Characteristics of a great projector
Over the course of the last two years I’ve written numerous articles on the good, the bad and the ugly of Event Sourcing as well as on our experiences building and maintaining a distributed enterprise-class based on this increasingly popular architecture style. One particular post ended up being a kind of retrospective on how we used to build projections and what we’ve learned from that. The gist of it is that I believe projectors (or denormalizers if you wish) must have all the autonomy to decide on how it does its work and when. So whether or not a particular projector runs in memory, uses a document database or can benefit from a traditional OR/M is a decision that should only concern that particular projector. As a consequence, it becomes pretty evident that each projector should be able to run at its own pace and restart itself when the need arises.
Principles of successful libraries
Another aspect of our profession that kept me busy last year is the notion of building libraries in a way that prevents you from ending up in a dependency hell. This was triggered by a book I read on the Principles of Package Design and which has fundamentally changed the way I look at software design. Inheritance for instance, is something I try to avoid, unless there’s a real functional relationship between the parent and its inheritors. A lot of libraries tend to ease the adoption by introducing base-classes that should get you going pretty fast. However, quite often these tend to hide too much magic and force you in a certain direction. And if you need something that the library wasn’t designed for, you’re either stuck or you have to fork the library and create your own version. With that said, let me introduce Liquid Projections for .NET.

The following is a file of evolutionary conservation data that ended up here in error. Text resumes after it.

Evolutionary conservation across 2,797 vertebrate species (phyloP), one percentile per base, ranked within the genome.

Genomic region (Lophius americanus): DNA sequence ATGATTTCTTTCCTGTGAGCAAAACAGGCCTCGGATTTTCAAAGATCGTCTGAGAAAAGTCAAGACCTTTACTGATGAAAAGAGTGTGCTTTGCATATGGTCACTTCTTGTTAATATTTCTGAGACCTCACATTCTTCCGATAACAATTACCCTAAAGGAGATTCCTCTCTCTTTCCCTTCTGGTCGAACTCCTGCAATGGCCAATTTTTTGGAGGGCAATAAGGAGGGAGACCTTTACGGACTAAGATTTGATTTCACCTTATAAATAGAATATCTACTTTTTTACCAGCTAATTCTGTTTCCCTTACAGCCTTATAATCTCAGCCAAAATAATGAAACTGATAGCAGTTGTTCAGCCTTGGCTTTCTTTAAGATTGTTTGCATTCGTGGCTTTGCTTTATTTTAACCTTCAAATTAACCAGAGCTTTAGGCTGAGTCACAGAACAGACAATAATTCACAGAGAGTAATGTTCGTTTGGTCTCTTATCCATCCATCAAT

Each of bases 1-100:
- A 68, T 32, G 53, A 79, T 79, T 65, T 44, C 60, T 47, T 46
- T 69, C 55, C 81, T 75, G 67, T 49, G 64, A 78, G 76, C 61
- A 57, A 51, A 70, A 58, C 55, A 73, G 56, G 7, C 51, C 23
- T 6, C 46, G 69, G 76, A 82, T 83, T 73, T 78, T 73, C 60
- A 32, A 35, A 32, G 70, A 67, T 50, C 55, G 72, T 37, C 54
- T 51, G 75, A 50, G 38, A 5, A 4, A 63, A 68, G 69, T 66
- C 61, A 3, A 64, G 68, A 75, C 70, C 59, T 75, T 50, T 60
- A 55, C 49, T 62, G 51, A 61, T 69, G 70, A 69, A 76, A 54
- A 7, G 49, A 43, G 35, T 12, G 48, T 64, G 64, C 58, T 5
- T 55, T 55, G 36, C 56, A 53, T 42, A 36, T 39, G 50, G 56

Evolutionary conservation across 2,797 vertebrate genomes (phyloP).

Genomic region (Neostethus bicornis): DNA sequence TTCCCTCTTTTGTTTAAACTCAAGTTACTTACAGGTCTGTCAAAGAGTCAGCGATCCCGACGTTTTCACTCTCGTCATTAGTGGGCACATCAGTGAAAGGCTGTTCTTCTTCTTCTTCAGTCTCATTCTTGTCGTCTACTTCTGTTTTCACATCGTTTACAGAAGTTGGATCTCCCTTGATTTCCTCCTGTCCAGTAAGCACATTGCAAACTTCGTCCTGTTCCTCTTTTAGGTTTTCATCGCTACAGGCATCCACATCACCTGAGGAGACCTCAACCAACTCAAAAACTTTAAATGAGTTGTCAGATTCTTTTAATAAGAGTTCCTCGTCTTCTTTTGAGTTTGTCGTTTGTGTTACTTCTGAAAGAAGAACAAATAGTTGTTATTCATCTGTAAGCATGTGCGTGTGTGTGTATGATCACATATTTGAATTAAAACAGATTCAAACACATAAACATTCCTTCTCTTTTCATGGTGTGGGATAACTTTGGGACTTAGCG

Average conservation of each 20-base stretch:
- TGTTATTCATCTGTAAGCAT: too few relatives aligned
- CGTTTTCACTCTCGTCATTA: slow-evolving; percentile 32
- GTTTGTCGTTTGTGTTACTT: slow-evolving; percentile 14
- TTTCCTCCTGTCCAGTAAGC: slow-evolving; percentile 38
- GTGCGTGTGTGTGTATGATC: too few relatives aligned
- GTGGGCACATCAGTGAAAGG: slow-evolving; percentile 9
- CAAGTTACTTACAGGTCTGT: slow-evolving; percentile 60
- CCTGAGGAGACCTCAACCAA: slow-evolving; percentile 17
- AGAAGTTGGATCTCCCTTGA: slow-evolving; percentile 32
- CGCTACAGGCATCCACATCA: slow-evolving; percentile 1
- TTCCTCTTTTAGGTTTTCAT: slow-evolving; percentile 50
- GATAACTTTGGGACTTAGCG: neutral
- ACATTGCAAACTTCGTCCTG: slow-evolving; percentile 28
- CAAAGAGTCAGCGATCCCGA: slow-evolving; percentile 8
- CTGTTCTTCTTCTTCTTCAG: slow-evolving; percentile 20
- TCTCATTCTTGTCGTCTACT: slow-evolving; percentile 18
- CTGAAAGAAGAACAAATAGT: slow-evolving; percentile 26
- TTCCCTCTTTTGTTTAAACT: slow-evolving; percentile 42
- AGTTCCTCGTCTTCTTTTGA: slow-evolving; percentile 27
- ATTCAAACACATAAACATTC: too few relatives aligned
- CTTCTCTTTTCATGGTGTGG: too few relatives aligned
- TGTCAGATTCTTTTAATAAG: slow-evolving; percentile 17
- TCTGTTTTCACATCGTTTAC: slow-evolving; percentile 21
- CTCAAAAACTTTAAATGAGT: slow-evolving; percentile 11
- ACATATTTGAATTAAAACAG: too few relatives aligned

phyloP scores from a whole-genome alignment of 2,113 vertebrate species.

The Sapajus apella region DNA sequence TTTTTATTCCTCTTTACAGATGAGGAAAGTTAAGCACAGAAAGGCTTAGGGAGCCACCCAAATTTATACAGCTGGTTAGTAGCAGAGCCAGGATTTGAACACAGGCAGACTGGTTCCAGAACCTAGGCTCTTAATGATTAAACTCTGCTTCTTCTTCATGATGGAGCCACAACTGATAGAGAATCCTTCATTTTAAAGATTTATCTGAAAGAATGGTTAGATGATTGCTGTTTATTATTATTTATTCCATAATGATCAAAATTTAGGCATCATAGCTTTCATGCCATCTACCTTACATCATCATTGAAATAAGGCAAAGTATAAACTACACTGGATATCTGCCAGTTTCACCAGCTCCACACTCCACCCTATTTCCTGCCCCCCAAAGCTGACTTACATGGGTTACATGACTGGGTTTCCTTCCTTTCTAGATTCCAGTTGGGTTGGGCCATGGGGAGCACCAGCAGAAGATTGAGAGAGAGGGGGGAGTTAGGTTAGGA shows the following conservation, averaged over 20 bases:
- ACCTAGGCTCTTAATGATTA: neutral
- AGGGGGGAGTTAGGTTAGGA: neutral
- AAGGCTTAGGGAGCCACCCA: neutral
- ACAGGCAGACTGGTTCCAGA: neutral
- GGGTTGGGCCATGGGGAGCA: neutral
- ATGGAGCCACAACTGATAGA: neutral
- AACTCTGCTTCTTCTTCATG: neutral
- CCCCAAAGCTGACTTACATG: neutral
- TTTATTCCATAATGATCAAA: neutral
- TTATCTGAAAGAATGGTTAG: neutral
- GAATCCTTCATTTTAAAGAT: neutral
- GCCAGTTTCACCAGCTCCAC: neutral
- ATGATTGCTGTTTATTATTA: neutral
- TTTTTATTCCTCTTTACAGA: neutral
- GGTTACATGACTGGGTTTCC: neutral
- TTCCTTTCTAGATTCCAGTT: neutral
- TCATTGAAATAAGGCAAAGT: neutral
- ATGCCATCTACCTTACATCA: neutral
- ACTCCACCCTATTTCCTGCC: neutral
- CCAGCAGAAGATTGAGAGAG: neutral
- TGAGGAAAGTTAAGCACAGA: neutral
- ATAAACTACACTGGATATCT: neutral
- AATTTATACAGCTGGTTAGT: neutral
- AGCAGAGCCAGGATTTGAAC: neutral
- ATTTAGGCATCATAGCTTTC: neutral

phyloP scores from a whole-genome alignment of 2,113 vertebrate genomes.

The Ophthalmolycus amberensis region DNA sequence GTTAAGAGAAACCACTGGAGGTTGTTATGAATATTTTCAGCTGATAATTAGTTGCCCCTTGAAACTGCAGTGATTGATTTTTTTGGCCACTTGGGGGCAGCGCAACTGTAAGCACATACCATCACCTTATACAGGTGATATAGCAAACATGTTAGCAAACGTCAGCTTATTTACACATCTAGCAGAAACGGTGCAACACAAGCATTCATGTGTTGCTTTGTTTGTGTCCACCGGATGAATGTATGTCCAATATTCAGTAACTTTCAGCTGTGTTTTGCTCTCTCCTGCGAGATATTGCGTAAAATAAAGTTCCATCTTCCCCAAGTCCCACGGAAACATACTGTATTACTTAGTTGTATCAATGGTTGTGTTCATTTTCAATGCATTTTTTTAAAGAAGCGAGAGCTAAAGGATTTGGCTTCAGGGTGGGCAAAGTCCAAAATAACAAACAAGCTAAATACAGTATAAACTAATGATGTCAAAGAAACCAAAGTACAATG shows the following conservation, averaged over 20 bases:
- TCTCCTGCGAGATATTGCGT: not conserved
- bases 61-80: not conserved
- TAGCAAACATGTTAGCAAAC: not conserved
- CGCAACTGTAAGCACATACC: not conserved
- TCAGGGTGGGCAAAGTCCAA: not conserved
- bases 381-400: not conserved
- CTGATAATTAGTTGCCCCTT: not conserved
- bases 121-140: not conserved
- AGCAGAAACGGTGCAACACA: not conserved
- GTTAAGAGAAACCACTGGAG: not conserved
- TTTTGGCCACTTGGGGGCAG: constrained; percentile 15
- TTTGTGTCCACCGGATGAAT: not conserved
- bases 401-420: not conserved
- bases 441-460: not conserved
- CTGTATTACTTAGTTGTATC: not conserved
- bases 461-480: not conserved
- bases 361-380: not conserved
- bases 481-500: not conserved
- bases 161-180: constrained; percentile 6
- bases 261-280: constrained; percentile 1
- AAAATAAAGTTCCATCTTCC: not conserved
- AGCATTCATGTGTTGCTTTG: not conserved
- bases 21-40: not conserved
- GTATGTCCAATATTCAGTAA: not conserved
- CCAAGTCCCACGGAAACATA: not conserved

Introducing Liquid Projections
Liquid Projections (or LP for short) is a set of highly efficient building blocks that each provide value on their own, but shine when used together to build synchronous and asynchronous projectors. It’s the culmination of years of (painful) experiences and has been battle-tested in production for almost two years now. It’s distributed as a collection of NuGet packages that ensure you only need to take dependencies on things you really need.
With the infinite knowledge of former colleague Ihar Bury (now Google), it fully embraces the
async programming model and has been designed to run on as many .NET platforms as possible. As with all my open-source projects, it uses Semantic Versioning as well as Semantic Release Notes. We’ve been going through several breaking changes and many bug fixes, so we’ve finally reached calmer waters. Apart from some occasional talk on monoliths, Event Sourcing and micro-services, this is also the reason why I haven’t been actively talking about this library yet. You may wonder where the name is coming from. But if you know my other open-source projects, Fluent Assertions and Fluid Caching, you may see the resemblance….